Unlike a promoter, an agent works directly for music artists. They book shows through promoters and negotiate contracts for their artists for live performances and tours. The agent is responsible for making sure that everything the artists need is on hand, oversees such things as sound checks and other accommodations. This can be one of the more lucrative music industry careers if an agent is a go-getter and makes sure that his/her clients get plenty of exposure through the media and the right promoter is getting the right venues. Agents also work with record labels and radio stations.

Agents can make good money if they have popular artists, even at a local and regional level. They usually get at least 10-15% of the take, sometimes more.

Getting started in this career can be a bit tough, but getting an internship with an existing agent/firm can be a good start. Otherwise, you will have to schmooze with local bands and promote your value.

  1. Music Journalism

This can be a fun career if you are also a skilled and creative writer. Writing music reviews for websites, for industry journals, and for traditional newspapers. Music journalists may be either employee of a single publication or operate as freelancers. The best way to get into this career is to get an internship while still in college or to begin as a freelancer and submit articles and reviews to music publications.

  1. Broadcast Journalism

Being a DJ for a radio station can be a fun job too if you like an audience and have a gift for public speaking. Remember, however, that this job also entails lots of strange hours. You may have to attend station and musical events nights and weekends. Still, you are often treated like a VIP by promoters and agents who are pushing their artists.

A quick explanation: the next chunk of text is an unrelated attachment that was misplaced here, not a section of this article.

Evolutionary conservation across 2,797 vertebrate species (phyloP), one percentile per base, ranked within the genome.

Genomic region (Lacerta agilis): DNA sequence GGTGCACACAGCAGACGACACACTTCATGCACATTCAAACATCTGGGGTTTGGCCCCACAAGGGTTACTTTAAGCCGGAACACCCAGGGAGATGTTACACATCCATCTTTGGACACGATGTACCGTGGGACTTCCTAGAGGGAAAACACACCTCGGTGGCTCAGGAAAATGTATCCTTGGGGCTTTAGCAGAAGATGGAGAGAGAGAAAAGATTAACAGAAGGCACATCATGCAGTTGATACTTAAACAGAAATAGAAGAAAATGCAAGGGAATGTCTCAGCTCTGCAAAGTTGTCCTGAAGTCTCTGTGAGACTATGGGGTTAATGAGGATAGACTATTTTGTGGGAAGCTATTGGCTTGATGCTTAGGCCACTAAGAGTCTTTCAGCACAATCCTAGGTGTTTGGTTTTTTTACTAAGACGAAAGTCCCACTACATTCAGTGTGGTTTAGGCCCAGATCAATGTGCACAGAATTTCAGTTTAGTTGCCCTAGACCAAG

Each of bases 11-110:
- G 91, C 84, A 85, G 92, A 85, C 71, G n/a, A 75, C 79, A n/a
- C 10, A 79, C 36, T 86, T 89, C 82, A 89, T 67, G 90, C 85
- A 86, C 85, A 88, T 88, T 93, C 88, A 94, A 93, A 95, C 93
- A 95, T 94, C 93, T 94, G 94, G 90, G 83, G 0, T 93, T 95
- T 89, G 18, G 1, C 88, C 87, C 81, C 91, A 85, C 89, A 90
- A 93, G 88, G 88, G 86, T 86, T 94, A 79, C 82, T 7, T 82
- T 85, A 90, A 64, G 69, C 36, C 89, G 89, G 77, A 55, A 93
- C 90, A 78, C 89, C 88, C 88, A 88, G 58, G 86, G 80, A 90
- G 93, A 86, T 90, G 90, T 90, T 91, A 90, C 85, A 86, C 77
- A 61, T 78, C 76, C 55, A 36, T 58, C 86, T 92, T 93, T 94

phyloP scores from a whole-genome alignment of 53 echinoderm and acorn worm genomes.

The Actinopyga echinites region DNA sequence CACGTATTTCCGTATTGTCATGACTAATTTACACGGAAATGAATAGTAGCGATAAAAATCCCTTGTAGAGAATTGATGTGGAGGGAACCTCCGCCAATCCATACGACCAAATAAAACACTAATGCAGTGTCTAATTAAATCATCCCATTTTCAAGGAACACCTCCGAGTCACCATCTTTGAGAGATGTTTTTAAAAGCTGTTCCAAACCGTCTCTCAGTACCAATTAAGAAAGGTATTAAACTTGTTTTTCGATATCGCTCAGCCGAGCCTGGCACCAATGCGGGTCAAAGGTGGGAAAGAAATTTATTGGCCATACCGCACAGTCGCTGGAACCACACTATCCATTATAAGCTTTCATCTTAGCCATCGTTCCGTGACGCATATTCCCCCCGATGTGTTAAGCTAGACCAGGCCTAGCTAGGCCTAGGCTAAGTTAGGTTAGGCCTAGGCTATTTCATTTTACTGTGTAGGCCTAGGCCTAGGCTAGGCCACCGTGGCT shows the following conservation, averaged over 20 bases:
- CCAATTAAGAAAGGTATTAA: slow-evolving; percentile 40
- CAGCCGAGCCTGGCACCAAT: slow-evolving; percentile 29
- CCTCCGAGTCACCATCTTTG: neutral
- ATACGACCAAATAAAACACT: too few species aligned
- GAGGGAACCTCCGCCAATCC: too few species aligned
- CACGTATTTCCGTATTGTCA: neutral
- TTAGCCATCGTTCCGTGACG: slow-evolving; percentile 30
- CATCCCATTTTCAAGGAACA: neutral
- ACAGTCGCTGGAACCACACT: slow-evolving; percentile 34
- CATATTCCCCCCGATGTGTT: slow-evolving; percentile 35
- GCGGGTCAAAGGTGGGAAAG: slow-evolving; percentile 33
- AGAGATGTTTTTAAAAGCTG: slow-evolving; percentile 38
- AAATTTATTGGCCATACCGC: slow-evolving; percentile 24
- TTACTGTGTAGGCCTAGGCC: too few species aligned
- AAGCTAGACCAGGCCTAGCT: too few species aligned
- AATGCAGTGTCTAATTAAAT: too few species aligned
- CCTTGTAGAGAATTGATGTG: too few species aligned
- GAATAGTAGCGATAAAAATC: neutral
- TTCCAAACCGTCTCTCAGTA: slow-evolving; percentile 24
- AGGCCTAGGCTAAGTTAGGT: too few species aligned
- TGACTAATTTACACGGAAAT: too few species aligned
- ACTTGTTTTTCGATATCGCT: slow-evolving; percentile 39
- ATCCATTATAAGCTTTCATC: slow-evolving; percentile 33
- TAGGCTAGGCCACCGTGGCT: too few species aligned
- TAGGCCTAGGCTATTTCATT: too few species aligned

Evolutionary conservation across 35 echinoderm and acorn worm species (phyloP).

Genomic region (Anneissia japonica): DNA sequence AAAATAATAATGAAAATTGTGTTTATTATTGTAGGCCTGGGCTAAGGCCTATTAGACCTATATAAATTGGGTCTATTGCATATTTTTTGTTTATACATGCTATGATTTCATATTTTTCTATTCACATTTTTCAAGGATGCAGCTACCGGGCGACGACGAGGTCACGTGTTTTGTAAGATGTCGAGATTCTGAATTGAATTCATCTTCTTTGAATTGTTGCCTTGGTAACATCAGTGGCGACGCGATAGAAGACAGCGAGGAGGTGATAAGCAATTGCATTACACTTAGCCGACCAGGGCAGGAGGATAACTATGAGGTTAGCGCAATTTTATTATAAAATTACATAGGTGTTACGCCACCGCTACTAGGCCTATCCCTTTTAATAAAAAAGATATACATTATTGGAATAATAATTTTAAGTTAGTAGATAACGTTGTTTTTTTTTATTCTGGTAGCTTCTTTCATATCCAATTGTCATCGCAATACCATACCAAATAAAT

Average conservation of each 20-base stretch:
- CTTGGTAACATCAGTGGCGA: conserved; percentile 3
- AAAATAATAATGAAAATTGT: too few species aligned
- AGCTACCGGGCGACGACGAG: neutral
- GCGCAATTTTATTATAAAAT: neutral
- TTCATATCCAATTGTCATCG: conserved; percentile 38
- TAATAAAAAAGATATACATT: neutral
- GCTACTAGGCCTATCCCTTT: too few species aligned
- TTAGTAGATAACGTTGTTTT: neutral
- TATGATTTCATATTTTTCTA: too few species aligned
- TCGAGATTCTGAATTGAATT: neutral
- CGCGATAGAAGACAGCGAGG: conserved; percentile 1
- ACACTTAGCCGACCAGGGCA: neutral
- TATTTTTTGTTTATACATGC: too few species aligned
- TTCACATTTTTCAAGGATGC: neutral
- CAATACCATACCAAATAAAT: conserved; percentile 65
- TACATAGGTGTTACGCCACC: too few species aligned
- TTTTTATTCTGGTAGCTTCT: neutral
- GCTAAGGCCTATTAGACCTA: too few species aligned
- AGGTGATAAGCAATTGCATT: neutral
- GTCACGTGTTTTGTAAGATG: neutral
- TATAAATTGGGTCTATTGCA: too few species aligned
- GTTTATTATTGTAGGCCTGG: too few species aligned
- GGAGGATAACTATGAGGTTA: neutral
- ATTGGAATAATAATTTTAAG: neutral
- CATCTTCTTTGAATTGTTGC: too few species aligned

Behind the Scenes Support – Producers and engineers

These are positions in studios, either as producers and/or technicians. They are responsible for the overall success of recording sessions.

You may be a producer who owns his own studio or rents them as needed for recording sessions. You may play a role in arranging tracks as well. Artists will rent time in your studio – if small you may be both producer and sound engineer.

An independent producer is employed by a band or a record label. In this role, you work for the artist(s) but you receive a fee independent of the studio fee. If you get to this level, you have an established reputation and are usually working for well-known artists.